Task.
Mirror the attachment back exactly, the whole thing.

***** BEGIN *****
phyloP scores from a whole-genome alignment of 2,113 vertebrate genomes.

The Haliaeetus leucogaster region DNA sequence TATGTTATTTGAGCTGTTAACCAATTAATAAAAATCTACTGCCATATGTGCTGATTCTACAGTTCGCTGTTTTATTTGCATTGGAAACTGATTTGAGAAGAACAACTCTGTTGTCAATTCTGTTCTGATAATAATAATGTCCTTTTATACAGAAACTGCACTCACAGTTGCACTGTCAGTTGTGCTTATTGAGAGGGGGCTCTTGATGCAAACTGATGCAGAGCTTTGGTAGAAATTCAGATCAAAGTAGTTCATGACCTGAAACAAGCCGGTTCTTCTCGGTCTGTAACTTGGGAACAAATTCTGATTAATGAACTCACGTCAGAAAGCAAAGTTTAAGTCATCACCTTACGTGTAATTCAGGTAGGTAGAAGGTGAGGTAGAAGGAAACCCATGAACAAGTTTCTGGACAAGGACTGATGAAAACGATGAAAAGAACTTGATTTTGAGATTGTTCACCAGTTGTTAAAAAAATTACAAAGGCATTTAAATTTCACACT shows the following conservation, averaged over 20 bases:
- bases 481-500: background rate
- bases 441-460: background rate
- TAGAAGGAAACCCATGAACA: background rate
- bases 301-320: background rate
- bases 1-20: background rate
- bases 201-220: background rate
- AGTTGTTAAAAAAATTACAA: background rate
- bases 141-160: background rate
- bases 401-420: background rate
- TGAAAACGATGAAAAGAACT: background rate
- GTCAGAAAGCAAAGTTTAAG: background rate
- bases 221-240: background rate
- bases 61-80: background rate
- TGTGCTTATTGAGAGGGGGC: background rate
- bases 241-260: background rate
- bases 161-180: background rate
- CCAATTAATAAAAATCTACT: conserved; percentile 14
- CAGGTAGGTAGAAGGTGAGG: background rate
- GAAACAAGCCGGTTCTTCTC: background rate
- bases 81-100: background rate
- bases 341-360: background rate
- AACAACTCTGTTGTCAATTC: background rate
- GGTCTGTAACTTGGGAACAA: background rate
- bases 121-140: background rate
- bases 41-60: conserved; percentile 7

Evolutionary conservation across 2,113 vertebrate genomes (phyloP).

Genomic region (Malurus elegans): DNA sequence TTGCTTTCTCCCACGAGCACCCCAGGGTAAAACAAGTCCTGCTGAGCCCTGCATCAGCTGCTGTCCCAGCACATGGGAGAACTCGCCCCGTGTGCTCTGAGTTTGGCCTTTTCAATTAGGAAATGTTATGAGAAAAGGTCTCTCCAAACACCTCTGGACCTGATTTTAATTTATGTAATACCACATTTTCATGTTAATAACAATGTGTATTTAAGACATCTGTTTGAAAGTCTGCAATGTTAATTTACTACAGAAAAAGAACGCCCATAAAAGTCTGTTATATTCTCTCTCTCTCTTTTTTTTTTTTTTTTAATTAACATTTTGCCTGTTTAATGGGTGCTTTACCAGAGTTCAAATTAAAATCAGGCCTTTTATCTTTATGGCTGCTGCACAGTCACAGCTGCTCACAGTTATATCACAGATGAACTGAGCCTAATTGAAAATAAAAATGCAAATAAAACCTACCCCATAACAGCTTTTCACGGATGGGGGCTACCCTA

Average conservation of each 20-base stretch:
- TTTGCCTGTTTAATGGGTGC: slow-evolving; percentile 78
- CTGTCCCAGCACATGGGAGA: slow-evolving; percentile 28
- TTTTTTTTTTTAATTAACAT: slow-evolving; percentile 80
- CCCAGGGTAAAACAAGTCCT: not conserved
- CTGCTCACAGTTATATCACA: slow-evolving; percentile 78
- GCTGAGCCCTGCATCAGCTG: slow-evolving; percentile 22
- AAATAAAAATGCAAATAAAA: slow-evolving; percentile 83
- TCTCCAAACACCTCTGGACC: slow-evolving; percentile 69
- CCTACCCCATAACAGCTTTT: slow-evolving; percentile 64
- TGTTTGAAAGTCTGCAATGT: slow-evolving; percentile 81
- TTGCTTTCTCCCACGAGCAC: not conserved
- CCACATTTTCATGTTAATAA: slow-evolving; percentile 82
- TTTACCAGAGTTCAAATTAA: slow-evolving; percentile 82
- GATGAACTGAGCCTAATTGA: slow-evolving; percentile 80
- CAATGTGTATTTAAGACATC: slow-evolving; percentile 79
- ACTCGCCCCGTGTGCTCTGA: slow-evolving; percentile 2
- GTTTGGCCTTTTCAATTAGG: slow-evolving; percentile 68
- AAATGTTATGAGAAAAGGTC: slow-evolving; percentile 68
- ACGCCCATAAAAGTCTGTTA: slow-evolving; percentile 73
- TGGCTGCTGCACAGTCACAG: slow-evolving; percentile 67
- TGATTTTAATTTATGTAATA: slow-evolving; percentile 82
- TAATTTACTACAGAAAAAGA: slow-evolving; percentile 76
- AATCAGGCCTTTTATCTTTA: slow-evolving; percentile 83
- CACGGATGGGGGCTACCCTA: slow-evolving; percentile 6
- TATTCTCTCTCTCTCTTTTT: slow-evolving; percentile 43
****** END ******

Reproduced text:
phyloP scores from a whole-genome alignment of 2,113 vertebrate genomes.

The Haliaeetus leucogaster region DNA sequence TATGTTATTTGAGCTGTTAACCAATTAATAAAAATCTACTGCCATATGTGCTGATTCTACAGTTCGCTGTTTTATTTGCATTGGAAACTGATTTGAGAAGAACAACTCTGTTGTCAATTCTGTTCTGATAATAATAATGTCCTTTTATACAGAAACTGCACTCACAGTTGCACTGTCAGTTGTGCTTATTGAGAGGGGGCTCTTGATGCAAACTGATGCAGAGCTTTGGTAGAAATTCAGATCAAAGTAGTTCATGACCTGAAACAAGCCGGTTCTTCTCGGTCTGTAACTTGGGAACAAATTCTGATTAATGAACTCACGTCAGAAAGCAAAGTTTAAGTCATCACCTTACGTGTAATTCAGGTAGGTAGAAGGTGAGGTAGAAGGAAACCCATGAACAAGTTTCTGGACAAGGACTGATGAAAACGATGAAAAGAACTTGATTTTGAGATTGTTCACCAGTTGTTAAAAAAATTACAAAGGCATTTAAATTTCACACT shows the following conservation, averaged over 20 bases:
- bases 481-500: background rate
- bases 441-460: background rate
- TAGAAGGAAACCCATGAACA: background rate
- bases 301-320: background rate
- bases 1-20: background rate
- bases 201-220: background rate
- AGTTGTTAAAAAAATTACAA: background rate
- bases 141-160: background rate
- bases 401-420: background rate
- TGAAAACGATGAAAAGAACT: background rate
- GTCAGAAAGCAAAGTTTAAG: background rate
- bases 221-240: background rate
- bases 61-80: background rate
- TGTGCTTATTGAGAGGGGGC: background rate
- bases 241-260: background rate
- bases 161-180: background rate
- CCAATTAATAAAAATCTACT: conserved; percentile 14
- CAGGTAGGTAGAAGGTGAGG: background rate
- GAAACAAGCCGGTTCTTCTC: background rate
- bases 81-100: background rate
- bases 341-360: background rate
- AACAACTCTGTTGTCAATTC: background rate
- GGTCTGTAACTTGGGAACAA: background rate
- bases 121-140: background rate
- bases 41-60: conserved; percentile 7

Evolutionary conservation across 2,113 vertebrate genomes (phyloP).

Genomic region (Malurus elegans): DNA sequence TTGCTTTCTCCCACGAGCACCCCAGGGTAAAACAAGTCCTGCTGAGCCCTGCATCAGCTGCTGTCCCAGCACATGGGAGAACTCGCCCCGTGTGCTCTGAGTTTGGCCTTTTCAATTAGGAAATGTTATGAGAAAAGGTCTCTCCAAACACCTCTGGACCTGATTTTAATTTATGTAATACCACATTTTCATGTTAATAACAATGTGTATTTAAGACATCTGTTTGAAAGTCTGCAATGTTAATTTACTACAGAAAAAGAACGCCCATAAAAGTCTGTTATATTCTCTCTCTCTCTTTTTTTTTTTTTTTTAATTAACATTTTGCCTGTTTAATGGGTGCTTTACCAGAGTTCAAATTAAAATCAGGCCTTTTATCTTTATGGCTGCTGCACAGTCACAGCTGCTCACAGTTATATCACAGATGAACTGAGCCTAATTGAAAATAAAAATGCAAATAAAACCTACCCCATAACAGCTTTTCACGGATGGGGGCTACCCTA

Average conservation of each 20-base stretch:
- TTTGCCTGTTTAATGGGTGC: slow-evolving; percentile 78
- CTGTCCCAGCACATGGGAGA: slow-evolving; percentile 28
- TTTTTTTTTTTAATTAACAT: slow-evolving; percentile 80
- CCCAGGGTAAAACAAGTCCT: not conserved
- CTGCTCACAGTTATATCACA: slow-evolving; percentile 78
- GCTGAGCCCTGCATCAGCTG: slow-evolving; percentile 22
- AAATAAAAATGCAAATAAAA: slow-evolving; percentile 83
- TCTCCAAACACCTCTGGACC: slow-evolving; percentile 69
- CCTACCCCATAACAGCTTTT: slow-evolving; percentile 64
- TGTTTGAAAGTCTGCAATGT: slow-evolving; percentile 81
- TTGCTTTCTCCCACGAGCAC: not conserved
- CCACATTTTCATGTTAATAA: slow-evolving; percentile 82
- TTTACCAGAGTTCAAATTAA: slow-evolving; percentile 82
- GATGAACTGAGCCTAATTGA: slow-evolving; percentile 80
- CAATGTGTATTTAAGACATC: slow-evolving; percentile 79
- ACTCGCCCCGTGTGCTCTGA: slow-evolving; percentile 2
- GTTTGGCCTTTTCAATTAGG: slow-evolving; percentile 68
- AAATGTTATGAGAAAAGGTC: slow-evolving; percentile 68
- ACGCCCATAAAAGTCTGTTA: slow-evolving; percentile 73
- TGGCTGCTGCACAGTCACAG: slow-evolving; percentile 67
- TGATTTTAATTTATGTAATA: slow-evolving; percentile 82
- TAATTTACTACAGAAAAAGA: slow-evolving; percentile 76
- AATCAGGCCTTTTATCTTTA: slow-evolving; percentile 83
- CACGGATGGGGGCTACCCTA: slow-evolving; percentile 6
- TATTCTCTCTCTCTCTTTTT: slow-evolving; percentile 43